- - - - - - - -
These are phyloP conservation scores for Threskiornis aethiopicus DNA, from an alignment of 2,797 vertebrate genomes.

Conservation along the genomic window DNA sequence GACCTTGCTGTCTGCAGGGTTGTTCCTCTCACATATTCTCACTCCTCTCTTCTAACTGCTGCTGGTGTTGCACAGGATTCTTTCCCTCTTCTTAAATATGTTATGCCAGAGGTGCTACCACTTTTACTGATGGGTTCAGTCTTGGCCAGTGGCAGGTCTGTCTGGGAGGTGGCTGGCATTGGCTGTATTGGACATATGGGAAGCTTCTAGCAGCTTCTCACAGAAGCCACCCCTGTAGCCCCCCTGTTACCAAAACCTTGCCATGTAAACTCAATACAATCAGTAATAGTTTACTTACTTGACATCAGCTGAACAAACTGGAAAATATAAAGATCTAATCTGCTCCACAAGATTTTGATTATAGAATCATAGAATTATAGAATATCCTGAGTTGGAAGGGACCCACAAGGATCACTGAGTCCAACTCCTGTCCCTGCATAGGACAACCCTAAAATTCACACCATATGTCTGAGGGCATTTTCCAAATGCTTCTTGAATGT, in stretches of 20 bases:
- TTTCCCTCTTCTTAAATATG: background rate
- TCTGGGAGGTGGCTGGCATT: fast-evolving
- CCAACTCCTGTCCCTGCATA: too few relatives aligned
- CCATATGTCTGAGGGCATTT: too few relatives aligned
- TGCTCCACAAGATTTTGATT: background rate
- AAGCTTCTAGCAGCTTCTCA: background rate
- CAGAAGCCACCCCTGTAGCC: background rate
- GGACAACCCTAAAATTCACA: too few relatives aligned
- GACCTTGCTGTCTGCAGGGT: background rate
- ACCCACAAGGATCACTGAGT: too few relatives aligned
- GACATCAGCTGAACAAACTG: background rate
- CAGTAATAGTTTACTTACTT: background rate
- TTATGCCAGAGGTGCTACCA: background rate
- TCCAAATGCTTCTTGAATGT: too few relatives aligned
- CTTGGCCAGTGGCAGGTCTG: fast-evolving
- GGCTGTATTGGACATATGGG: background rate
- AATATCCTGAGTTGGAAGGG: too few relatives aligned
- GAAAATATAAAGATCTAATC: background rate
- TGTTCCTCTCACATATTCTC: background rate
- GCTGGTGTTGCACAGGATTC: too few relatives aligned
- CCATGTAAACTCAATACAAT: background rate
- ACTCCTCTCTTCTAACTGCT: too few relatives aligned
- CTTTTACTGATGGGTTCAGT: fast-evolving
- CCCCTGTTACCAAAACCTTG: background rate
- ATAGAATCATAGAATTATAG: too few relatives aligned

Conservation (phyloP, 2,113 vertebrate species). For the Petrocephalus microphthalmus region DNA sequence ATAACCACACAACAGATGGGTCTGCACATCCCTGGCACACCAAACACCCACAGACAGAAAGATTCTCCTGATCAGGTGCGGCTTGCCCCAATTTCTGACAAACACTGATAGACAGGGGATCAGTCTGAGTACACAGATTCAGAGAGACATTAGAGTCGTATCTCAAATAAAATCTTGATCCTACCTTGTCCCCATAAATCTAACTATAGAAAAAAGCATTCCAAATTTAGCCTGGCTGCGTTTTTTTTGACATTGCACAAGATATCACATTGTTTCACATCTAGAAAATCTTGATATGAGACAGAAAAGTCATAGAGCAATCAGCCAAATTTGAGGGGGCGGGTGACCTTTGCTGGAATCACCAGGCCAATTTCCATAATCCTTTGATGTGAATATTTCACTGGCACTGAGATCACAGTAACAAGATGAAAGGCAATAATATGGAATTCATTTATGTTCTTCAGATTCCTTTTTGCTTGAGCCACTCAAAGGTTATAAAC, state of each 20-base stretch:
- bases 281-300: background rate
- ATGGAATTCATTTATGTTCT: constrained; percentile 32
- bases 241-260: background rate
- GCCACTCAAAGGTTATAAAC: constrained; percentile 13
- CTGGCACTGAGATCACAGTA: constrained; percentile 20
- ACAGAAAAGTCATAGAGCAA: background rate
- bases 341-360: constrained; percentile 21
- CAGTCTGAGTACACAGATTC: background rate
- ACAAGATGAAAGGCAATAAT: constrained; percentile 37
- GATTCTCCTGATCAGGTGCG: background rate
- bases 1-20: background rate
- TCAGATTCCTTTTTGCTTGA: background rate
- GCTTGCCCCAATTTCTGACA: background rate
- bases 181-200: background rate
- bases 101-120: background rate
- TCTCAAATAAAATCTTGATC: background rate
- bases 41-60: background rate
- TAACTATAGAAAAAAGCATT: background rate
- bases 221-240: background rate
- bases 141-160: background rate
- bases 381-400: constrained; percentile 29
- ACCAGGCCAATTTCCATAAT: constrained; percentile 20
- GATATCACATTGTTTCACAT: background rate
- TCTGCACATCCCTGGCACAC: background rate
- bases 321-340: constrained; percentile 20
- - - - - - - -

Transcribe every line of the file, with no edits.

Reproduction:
These are phyloP conservation scores for Threskiornis aethiopicus DNA, from an alignment of 2,797 vertebrate genomes.

Conservation along the genomic window DNA sequence GACCTTGCTGTCTGCAGGGTTGTTCCTCTCACATATTCTCACTCCTCTCTTCTAACTGCTGCTGGTGTTGCACAGGATTCTTTCCCTCTTCTTAAATATGTTATGCCAGAGGTGCTACCACTTTTACTGATGGGTTCAGTCTTGGCCAGTGGCAGGTCTGTCTGGGAGGTGGCTGGCATTGGCTGTATTGGACATATGGGAAGCTTCTAGCAGCTTCTCACAGAAGCCACCCCTGTAGCCCCCCTGTTACCAAAACCTTGCCATGTAAACTCAATACAATCAGTAATAGTTTACTTACTTGACATCAGCTGAACAAACTGGAAAATATAAAGATCTAATCTGCTCCACAAGATTTTGATTATAGAATCATAGAATTATAGAATATCCTGAGTTGGAAGGGACCCACAAGGATCACTGAGTCCAACTCCTGTCCCTGCATAGGACAACCCTAAAATTCACACCATATGTCTGAGGGCATTTTCCAAATGCTTCTTGAATGT, in stretches of 20 bases:
- TTTCCCTCTTCTTAAATATG: background rate
- TCTGGGAGGTGGCTGGCATT: fast-evolving
- CCAACTCCTGTCCCTGCATA: too few relatives aligned
- CCATATGTCTGAGGGCATTT: too few relatives aligned
- TGCTCCACAAGATTTTGATT: background rate
- AAGCTTCTAGCAGCTTCTCA: background rate
- CAGAAGCCACCCCTGTAGCC: background rate
- GGACAACCCTAAAATTCACA: too few relatives aligned
- GACCTTGCTGTCTGCAGGGT: background rate
- ACCCACAAGGATCACTGAGT: too few relatives aligned
- GACATCAGCTGAACAAACTG: background rate
- CAGTAATAGTTTACTTACTT: background rate
- TTATGCCAGAGGTGCTACCA: background rate
- TCCAAATGCTTCTTGAATGT: too few relatives aligned
- CTTGGCCAGTGGCAGGTCTG: fast-evolving
- GGCTGTATTGGACATATGGG: background rate
- AATATCCTGAGTTGGAAGGG: too few relatives aligned
- GAAAATATAAAGATCTAATC: background rate
- TGTTCCTCTCACATATTCTC: background rate
- GCTGGTGTTGCACAGGATTC: too few relatives aligned
- CCATGTAAACTCAATACAAT: background rate
- ACTCCTCTCTTCTAACTGCT: too few relatives aligned
- CTTTTACTGATGGGTTCAGT: fast-evolving
- CCCCTGTTACCAAAACCTTG: background rate
- ATAGAATCATAGAATTATAG: too few relatives aligned

Conservation (phyloP, 2,113 vertebrate species). For the Petrocephalus microphthalmus region DNA sequence ATAACCACACAACAGATGGGTCTGCACATCCCTGGCACACCAAACACCCACAGACAGAAAGATTCTCCTGATCAGGTGCGGCTTGCCCCAATTTCTGACAAACACTGATAGACAGGGGATCAGTCTGAGTACACAGATTCAGAGAGACATTAGAGTCGTATCTCAAATAAAATCTTGATCCTACCTTGTCCCCATAAATCTAACTATAGAAAAAAGCATTCCAAATTTAGCCTGGCTGCGTTTTTTTTGACATTGCACAAGATATCACATTGTTTCACATCTAGAAAATCTTGATATGAGACAGAAAAGTCATAGAGCAATCAGCCAAATTTGAGGGGGCGGGTGACCTTTGCTGGAATCACCAGGCCAATTTCCATAATCCTTTGATGTGAATATTTCACTGGCACTGAGATCACAGTAACAAGATGAAAGGCAATAATATGGAATTCATTTATGTTCTTCAGATTCCTTTTTGCTTGAGCCACTCAAAGGTTATAAAC, state of each 20-base stretch:
- bases 281-300: background rate
- ATGGAATTCATTTATGTTCT: constrained; percentile 32
- bases 241-260: background rate
- GCCACTCAAAGGTTATAAAC: constrained; percentile 13
- CTGGCACTGAGATCACAGTA: constrained; percentile 20
- ACAGAAAAGTCATAGAGCAA: background rate
- bases 341-360: constrained; percentile 21
- CAGTCTGAGTACACAGATTC: background rate
- ACAAGATGAAAGGCAATAAT: constrained; percentile 37
- GATTCTCCTGATCAGGTGCG: background rate
- bases 1-20: background rate
- TCAGATTCCTTTTTGCTTGA: background rate
- GCTTGCCCCAATTTCTGACA: background rate
- bases 181-200: background rate
- bases 101-120: background rate
- TCTCAAATAAAATCTTGATC: background rate
- bases 41-60: background rate
- TAACTATAGAAAAAAGCATT: background rate
- bases 221-240: background rate
- bases 141-160: background rate
- bases 381-400: constrained; percentile 29
- ACCAGGCCAATTTCCATAAT: constrained; percentile 20
- GATATCACATTGTTTCACAT: background rate
- TCTGCACATCCCTGGCACAC: background rate
- bases 321-340: constrained; percentile 20